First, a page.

Spinning off a scientific theory from 1814 by Pierre-Simon Laplace, in which he hypothesizes that a super-intelligence could know the positions, velocities, and forces of all of the atoms in the universe at once, and therefore know their past and future values for all time unfurls a black and white film that’s one part Gothic horror and one part science fiction in Giodano Giulivi’s sophomore feature. A team of scientists feel that they’ve cracked the code of destiny by creating a program that predicts the precise number of pieces a glass will break into upon its fall. A mysterious professor invites them to his isolated mansion to learn more about their studies, but upon their arrival, their would-be host isn’t there. Instead, they’ll discover they’re participants in a much deadlier, larger version of their own experiment.
With the heightened melodramatic flair of the time period it’s trying to emulate, The Laplace’s Demon unfurls like an extended episode of the Twilight Zone. It’s visual flair and complementary overblown score embraces its pastiche and should appeal to fans of nostalgia. The group of seven unwitting scientists and their reluctant ferry captain are quickly revealed to be caricatures, rather than fleshed out characters. It’s a tongue-and-cheek approach that works for the overall style and theme, but doesn’t do much to endear the viewer to any member of the group. Save, perhaps, for Sophia (Carlotta Mazzoncini), the lone female of the group and the one that the camera loves to linger on lovingly. Between the camera’s fixation on her, and Mazzoncini’s one note expression of damsel in distress that the viewer draws inference that this should be our protagonist.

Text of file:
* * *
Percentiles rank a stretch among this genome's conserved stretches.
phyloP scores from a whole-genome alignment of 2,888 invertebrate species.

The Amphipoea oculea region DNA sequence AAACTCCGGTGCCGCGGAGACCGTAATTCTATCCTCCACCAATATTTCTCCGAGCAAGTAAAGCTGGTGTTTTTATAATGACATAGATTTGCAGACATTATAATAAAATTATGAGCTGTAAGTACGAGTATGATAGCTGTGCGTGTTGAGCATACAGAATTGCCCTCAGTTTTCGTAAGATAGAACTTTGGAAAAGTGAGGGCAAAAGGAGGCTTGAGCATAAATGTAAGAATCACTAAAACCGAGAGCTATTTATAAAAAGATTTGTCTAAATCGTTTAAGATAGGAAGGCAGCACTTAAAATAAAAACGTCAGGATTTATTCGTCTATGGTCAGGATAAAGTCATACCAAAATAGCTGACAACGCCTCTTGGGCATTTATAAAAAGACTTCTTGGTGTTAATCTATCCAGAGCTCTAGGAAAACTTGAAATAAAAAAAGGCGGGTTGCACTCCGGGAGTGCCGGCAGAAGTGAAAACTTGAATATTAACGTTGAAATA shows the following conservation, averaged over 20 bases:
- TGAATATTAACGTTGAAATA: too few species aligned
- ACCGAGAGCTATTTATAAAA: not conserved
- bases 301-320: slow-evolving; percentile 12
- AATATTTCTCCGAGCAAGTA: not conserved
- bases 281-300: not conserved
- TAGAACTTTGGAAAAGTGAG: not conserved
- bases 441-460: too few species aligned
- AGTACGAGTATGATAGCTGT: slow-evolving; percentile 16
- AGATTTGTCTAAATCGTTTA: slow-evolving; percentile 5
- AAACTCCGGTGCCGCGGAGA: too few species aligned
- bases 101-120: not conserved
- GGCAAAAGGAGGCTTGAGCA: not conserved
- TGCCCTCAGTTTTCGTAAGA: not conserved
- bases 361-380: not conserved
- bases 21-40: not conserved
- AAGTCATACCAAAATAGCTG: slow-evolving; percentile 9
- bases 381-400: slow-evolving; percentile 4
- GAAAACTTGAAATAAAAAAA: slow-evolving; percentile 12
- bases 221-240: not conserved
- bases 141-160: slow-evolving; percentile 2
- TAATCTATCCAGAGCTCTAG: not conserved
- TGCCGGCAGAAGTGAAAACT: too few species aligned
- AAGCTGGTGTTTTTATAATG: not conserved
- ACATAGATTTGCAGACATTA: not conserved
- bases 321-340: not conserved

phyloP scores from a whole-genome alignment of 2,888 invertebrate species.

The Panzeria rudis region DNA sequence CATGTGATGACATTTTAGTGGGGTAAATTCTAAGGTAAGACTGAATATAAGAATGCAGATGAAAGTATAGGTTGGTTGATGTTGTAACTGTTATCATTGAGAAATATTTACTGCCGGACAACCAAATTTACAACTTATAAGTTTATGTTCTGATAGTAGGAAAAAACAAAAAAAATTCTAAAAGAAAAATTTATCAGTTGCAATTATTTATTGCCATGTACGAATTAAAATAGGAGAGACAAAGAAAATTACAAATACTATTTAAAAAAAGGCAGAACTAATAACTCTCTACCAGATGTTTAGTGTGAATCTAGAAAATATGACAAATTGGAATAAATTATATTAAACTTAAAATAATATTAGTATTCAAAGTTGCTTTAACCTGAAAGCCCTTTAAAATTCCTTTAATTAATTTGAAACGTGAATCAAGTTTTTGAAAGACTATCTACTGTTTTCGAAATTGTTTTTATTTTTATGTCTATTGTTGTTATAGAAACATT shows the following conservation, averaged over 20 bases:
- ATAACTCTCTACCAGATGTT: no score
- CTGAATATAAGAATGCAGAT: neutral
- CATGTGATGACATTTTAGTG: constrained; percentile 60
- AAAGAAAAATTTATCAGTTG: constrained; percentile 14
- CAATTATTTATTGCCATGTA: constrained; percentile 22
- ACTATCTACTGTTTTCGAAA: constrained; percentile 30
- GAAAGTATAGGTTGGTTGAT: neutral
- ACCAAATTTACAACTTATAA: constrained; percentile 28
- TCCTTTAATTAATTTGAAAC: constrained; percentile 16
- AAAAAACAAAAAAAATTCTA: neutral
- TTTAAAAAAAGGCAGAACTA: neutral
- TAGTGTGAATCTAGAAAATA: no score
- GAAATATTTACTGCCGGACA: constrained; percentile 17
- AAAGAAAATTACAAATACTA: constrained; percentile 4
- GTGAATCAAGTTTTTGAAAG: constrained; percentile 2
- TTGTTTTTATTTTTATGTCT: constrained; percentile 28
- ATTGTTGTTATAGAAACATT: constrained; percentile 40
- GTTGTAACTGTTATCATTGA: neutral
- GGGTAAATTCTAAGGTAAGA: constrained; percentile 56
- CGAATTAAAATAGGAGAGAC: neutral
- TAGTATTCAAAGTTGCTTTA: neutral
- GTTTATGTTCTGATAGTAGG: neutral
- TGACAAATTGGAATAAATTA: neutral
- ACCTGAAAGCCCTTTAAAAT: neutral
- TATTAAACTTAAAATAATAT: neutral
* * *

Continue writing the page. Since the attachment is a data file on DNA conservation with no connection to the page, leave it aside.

The lack of true characterization and Giulivi’s misdirection, the numbers dwindle among the group in unpredictable fashion. When the first couple of characters go missing, I found myself having a hard time recalling which of the group was no longer there, they’re that memorable. However, that’s not exactly the thematic point. Giulivi and writing partner Duccio Giulivi are more interested in the question of fate versus free will. If the Laplace’s Demon theory proves true, then free will can’t possibly exist, can it? Which would make us all tragic cogs in motion. It’s a heavy, interesting theme, that Giulivi only back tracks from in the final act for the sake of creating a more dramatic finish. In that he’s successful, but it unfortunately causes contradictory questions in the very theory he was presenting.
It’s an ambitious attempt for a micro budget affair; the monochromatic filter often does little to hide its c.g. seams. The film is also a bit overlong in run-time. As the body count piles, one by one, in this deadly experiment, too much build up is spent on each one. Considering no time is spent on getting to know any of them beyond their presented archetype, the wait before the next trap can become tedious. Each new victim is supposed to teach the remaining members something new about the experiment, therefore parceling out the exposition needed, but it’s too drawn out.
The very concept on which the screenplay is based is engaging. The idea of fate versus free will is always ripe for exploration, and Giulivi takes it head on with a pastiche that would make Rod Serling proud. Still, while not without flaws, it’s a charming film that will build up a niche following of nostalgic fans.
The Laplace’s Demon made its world premiere at Fantasia International Film Festival on July 21 to a sold-out crowd, and will screen again on July 24.
The Laplace’s Demon [Fantasia Review]